Her counterpart in Saxony is Uwe Ahrendt. Nomos’s technical trailblazer comes from a Glashütte watchmaking family. After an apprenticeship at the state-owned conglomerate, he studied engineering and economics and started his career at IWC in Switzerland before switching to A. Lange & Söhne as a production manager. In 2000, he moved across the road to Nomos; after three years as a senior executive, he became CEO and bought the other half of the Manufactum shares. Borowski, Ahrendt and Schwertner have been in charge of the company’s fortunes ever since.
From then on, the firm developed at breathtaking pace. Since April 2005, Nomos has only been using its own movements in its watches, with complications – i.e. additional functions – ranging from a date display, power reserve indicator and world time function all the way to an automatic movement with date window. This technical offensive has been consistently accompanied and underpinned by an ever-expanding range of models. The most important new additions over the years have included the entry-level model Club (2007), the dignified Zürich design by Hannes Wettstein (2009), the waterproof Ahoi watch (2013), the luxury Lambda and Lux models by Simon Husslein (2013) and Mark Braun’s Metro (2014).
Swing breaks the monopoly
At its presentation during the Baselworld fair, the latter model created a huge stir – not just thanks to its smart appearance but because of its inner workings too: the watch contains a new assembly called the Swing System, and the news hit the industry like a bolt from the blue. “Nomos Glashütte breaks the Swatch monopoly,” proclaimed German newspaper F.A.Z. Judith Borowski was ecstatic: “For us, it felt as if we’d landed on the moon,” she says.
On course for growth
All the excitement is understandable when you consider that, up until then, almost all watchmakers had been dependent on a single supplier: Swatch subsidiary Nivarox was the only firm capable of producing what’s known as the escapement, the tiny system of minute parts that regulates the release of stored energy in any mechanical timepiece. With the Swing System, the escapement Nomos developed in collaboration with TU Dresden, the Glashütte firm achieved its independence from the Swiss monopolist and – perhaps even more importantly – created the conditions necessary for continued growth.
Nomos has been achieving annual growth rates of around 30% ever since. However, that’s not just due to its technical, business and design prowess: the spirit of the times has lent a helping hand as well. As compared to the ubiquitous digital devices that overwhelm us with their magical functionality, a mechanical watch gives wearers the pleasant feeling that they understand what’s going on. Although we stand in awe of the extremely complicated mechanism, it’s also comprehensible, which is why such a timepiece fl atters the human intellect. It’s therefore hardly surprising that even the new smartwatches have had no impact on the success of these chronometers, which are strictly speaking obsolete. On the contrary, in fact. “The Apple Watch has focused attention on the wrist as the rightful place for a timepiece,” says Judith Borowski.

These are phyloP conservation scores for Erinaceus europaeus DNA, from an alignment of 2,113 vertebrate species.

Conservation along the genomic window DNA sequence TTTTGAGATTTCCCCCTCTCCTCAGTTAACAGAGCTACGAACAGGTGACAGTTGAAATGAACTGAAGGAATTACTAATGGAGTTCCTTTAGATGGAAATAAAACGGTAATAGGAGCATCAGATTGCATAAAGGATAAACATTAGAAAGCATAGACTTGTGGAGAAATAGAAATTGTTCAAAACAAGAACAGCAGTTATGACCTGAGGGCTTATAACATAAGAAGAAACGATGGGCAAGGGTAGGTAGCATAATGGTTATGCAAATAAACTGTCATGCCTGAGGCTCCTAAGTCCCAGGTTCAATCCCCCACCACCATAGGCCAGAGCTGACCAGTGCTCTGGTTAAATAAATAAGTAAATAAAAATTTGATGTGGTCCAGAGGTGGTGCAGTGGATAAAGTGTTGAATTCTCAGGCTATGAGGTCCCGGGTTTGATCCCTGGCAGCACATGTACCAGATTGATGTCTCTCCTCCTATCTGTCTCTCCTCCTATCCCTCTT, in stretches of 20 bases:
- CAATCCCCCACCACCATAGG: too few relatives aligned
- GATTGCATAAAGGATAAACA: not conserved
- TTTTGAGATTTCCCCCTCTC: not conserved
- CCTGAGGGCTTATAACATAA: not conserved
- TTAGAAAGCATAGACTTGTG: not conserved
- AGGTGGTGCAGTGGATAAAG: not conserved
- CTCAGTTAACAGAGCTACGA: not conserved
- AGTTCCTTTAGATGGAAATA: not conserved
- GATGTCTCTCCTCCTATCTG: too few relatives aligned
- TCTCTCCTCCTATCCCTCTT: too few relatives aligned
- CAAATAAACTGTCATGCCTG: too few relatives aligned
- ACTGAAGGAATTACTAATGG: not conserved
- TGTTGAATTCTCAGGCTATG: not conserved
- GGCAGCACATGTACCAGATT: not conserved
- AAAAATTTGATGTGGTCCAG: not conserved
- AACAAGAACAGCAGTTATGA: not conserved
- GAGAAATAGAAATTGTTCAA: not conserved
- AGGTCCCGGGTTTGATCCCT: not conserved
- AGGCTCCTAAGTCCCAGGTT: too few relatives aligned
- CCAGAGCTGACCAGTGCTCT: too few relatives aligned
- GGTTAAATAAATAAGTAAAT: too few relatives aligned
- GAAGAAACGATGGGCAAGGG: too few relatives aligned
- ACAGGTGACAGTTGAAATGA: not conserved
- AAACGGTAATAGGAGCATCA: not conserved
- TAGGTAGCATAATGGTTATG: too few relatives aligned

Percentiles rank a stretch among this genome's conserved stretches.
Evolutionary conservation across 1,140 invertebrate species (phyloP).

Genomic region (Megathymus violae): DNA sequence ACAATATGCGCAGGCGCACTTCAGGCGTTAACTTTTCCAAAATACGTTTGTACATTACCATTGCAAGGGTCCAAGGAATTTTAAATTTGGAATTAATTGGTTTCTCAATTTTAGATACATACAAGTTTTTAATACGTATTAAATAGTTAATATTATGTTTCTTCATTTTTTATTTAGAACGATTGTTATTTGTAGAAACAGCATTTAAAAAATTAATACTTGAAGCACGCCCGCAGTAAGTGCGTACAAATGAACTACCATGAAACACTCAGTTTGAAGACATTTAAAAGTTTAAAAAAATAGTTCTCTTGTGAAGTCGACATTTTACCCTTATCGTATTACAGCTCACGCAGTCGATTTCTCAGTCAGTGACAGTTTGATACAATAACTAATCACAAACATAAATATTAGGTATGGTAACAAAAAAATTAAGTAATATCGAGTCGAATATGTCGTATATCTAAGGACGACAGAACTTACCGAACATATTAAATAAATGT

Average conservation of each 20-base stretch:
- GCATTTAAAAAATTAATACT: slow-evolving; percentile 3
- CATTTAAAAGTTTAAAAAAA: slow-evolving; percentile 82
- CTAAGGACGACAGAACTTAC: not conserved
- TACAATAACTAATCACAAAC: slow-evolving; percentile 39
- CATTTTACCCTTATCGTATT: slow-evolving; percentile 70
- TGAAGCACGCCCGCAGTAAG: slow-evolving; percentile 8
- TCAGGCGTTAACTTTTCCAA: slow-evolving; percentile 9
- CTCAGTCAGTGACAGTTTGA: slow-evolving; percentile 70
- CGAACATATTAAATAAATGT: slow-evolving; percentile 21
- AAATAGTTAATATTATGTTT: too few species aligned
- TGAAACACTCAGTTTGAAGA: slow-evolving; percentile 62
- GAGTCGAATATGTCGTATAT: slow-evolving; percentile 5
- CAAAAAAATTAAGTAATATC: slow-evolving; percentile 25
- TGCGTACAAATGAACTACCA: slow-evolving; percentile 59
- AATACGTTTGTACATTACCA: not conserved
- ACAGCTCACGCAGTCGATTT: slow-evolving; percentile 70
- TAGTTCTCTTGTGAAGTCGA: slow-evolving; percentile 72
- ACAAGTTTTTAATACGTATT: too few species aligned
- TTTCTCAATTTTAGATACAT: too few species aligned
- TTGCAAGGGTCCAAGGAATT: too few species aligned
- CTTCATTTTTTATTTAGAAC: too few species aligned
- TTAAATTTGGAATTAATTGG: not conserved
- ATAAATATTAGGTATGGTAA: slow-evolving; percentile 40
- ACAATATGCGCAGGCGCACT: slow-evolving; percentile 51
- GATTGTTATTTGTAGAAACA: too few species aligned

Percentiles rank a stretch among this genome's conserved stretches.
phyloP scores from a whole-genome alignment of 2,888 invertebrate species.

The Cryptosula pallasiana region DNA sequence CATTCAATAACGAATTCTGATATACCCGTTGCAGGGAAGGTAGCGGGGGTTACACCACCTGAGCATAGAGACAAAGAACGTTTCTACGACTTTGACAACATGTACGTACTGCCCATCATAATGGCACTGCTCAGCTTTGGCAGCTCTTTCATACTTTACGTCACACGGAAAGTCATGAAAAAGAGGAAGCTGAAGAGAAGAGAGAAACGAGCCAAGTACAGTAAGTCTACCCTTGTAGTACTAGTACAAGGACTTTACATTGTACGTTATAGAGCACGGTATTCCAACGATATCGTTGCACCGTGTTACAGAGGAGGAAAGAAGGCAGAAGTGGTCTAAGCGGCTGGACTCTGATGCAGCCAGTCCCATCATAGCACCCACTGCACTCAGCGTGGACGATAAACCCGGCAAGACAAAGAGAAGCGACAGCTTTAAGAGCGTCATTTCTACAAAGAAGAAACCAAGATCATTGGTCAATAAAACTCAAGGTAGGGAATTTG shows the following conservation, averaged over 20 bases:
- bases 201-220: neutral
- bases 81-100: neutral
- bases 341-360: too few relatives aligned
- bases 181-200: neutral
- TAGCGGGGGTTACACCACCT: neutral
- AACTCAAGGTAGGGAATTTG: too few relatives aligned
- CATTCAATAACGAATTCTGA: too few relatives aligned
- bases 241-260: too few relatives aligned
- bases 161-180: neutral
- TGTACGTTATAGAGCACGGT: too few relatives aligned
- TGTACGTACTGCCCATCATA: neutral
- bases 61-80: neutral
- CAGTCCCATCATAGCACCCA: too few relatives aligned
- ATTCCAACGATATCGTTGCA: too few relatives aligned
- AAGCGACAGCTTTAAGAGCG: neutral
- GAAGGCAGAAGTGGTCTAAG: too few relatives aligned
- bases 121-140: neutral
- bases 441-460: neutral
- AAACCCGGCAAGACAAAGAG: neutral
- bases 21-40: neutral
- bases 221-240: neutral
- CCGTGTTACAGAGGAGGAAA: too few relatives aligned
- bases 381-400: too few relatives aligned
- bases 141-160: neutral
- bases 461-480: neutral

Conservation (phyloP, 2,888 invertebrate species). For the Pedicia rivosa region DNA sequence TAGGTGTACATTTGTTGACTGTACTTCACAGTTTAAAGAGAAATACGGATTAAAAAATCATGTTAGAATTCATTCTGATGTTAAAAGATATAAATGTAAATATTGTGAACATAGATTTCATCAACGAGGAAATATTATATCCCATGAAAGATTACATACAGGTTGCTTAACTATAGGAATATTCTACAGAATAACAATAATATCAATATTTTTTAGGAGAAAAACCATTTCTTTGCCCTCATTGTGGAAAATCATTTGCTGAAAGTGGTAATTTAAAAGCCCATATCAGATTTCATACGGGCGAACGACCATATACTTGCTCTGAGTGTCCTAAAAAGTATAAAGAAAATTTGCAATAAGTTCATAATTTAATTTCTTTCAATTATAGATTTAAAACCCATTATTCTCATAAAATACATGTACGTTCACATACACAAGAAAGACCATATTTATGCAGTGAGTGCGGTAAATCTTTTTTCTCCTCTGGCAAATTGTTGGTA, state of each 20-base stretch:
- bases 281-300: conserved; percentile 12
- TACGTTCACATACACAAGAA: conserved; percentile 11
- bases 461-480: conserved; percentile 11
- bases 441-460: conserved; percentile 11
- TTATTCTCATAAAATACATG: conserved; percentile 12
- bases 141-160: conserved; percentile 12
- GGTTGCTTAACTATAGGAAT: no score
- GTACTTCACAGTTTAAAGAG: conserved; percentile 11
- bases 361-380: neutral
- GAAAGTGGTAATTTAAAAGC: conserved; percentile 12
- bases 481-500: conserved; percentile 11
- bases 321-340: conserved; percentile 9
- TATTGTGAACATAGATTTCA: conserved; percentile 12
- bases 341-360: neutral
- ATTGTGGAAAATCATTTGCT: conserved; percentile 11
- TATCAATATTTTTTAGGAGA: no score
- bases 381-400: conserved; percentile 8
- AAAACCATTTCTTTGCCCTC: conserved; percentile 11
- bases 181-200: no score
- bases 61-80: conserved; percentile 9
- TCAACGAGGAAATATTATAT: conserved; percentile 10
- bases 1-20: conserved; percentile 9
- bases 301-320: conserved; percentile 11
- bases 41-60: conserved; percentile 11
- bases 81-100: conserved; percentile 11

Enterprise with attitude
The chief branding offi cer takes a relatively relaxed view of the future. The product portfolio has just been extended by the addition of Werner Aisslinger’s extremely sporty Autobahn model, new technical developments are on the threshold of production and a sales offi ce in New York is set to boost turnover in the New World. The only thing that worries Judith Borowski is the increase in radical rightwing forces in Saxony, and particularly in Glashütte, where the Alternative for Germany party (AfD) got 35.5% of the vote in the last general election.
Since the beginning of this year, Nomos has been organising workshops to counter the “climate of racism and intolerance” in the company. The aim is to teach staff how to deal with antidemocrats. What’s more, since the recent riots in Chemnitz, Judith Borowski has repeatedly taken a public stand against the right. She believes it’s her duty as both a citizen and an entrepreneur to adopt a clear position.
“We got a lot of mail about it,” she says. “Our customers want to know whether a Nazi has had anything to do with making their watch.” At the end of the day, the stability of something that’s part of Nomos’s DNA is what the brand manager is concerned about. “Made in Germany” is written on every single Nomos watch, and that stands for precision, reliability and top quality – as well as fair working conditions in a democratic country. If that promise starts to sound hollow, it could well be that not even Berlin hipness and Saxon ingenuity are enough to straighten things out again.
First published in the designreport edition 06/2018. Pictures © NOMOS Glashütte